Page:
A measure on the November ballot will ask voters whether they want San Francisco to study restoring Hetch Hetchy Valley.
The same measure will ask people whether they want to study draining the Hetch Hetchy Reservoir.
Opponents in this upcoming ballot fight are hunkering down in their trenches about the language that will be used to describe the measure to voters. And to an extent, both sides are right.
Voters won’t have to commit themselves to either restoration or drainage when they vote in November. According to the language submitted by the City Attorney’s Office, the proposed ordinance would merely “require The City to prepare a two-phase process that would identify alternative water sources and evaluate how to end using Hetch Hetchy Reservoir.”
The description submitted for the ballot talks about ending the use of the Hetch Hetchy Reservoir, but never once does it use the word “drain.” But when the initiative emerged from the approval process that finalizes such language, “drain” appeared four times. A letter to that committee from Restore Hetch Hetchy, the initiative’s supporters, to the Ballot Simplification Committee, which approves the language, asked for the word “drain” to be eliminated. But it is in the language that was approved, and now Restore Hetch Hetchy has threatened to sue, saying the committee’s description stacks the deck against the measure.
The descriptions of ballot measures that appear in voter packets are important because most voters never get around to reading the full language of such proposals. Such blurbs are supposed to be neutral, apolitical and factual descriptions designed to fairly help voters decide how to cast their ballots.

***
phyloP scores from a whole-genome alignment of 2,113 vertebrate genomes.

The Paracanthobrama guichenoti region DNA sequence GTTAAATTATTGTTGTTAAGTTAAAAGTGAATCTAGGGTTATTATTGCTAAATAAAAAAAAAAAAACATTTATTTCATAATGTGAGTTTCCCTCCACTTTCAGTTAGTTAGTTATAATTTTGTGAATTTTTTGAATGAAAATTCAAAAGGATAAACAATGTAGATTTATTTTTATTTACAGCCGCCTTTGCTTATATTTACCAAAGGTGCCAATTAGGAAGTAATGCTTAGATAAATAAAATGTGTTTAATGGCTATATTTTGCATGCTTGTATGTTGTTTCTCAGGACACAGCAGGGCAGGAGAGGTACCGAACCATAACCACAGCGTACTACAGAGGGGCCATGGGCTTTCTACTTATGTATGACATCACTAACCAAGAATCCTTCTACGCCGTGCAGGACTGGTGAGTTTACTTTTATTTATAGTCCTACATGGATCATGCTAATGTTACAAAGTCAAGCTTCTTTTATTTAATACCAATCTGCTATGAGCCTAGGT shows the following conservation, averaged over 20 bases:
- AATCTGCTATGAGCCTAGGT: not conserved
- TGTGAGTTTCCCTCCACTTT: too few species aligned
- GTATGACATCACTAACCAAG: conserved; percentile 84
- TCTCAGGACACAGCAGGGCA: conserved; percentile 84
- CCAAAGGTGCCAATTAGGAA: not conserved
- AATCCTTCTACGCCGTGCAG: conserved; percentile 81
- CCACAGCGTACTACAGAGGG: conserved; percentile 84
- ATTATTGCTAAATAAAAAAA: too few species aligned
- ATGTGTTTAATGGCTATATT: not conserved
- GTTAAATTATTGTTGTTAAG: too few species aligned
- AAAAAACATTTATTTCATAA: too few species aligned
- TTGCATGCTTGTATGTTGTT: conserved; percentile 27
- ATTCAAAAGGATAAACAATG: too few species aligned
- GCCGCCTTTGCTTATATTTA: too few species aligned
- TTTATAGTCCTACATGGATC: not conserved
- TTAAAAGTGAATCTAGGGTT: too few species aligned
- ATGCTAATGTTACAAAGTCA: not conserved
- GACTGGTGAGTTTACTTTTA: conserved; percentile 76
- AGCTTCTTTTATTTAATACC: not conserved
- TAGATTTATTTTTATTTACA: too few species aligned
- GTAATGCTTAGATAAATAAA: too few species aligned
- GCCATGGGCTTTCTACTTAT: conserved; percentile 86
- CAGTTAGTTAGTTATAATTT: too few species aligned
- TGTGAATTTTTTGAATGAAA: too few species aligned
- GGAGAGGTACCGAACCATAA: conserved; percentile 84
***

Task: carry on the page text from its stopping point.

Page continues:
In this case, both sides have a point about the language used to describe this measure. And if their dispute is not resolved, it will poorly serve the voters who ultimately must decide how to vote on the ordinance.
As the ballot explanation is currently worded, “drain” is the first word used to describe the initiative’s goal. Yet that is not an accurate way to describe a measure so clearly motivated by a desire to restore the Hetch Hetchy Valley in Yosemite National Park, which San Francisco dammed about a century ago in a quest to lock in a long-term source of water after the 1906 earthquake and fire. The concept of restoration must be prominently featured when this initiative is described to voters.
But it would be equally disingenuous to omit the word “drain” from that explanation. The true goal of this initiative is not merely to study an end to The City’s use of Hetch Hetchy Reservoir, but rather to study the feasibility of draining it, which any valley restoration would require.
The San Francisco water system serves 2.5 million users across the Bay Area, and voters should fully understand the consequences of what is at stake when they vote on the initiative. Both sides of the debate are free to say whatever they want when they are paying for the message. If opponents want to print “drain” in large red letters on their mailers, they are free to do so, and supporters can avoid the term entirely. But the neutral language that voters deserve should be sufficiently clear about both the initiative’s true purpose — restoring the Hetchy Hetchy Valley — and what must be done to accomplish that goal — draining the Hetch Hetchy Reservoir.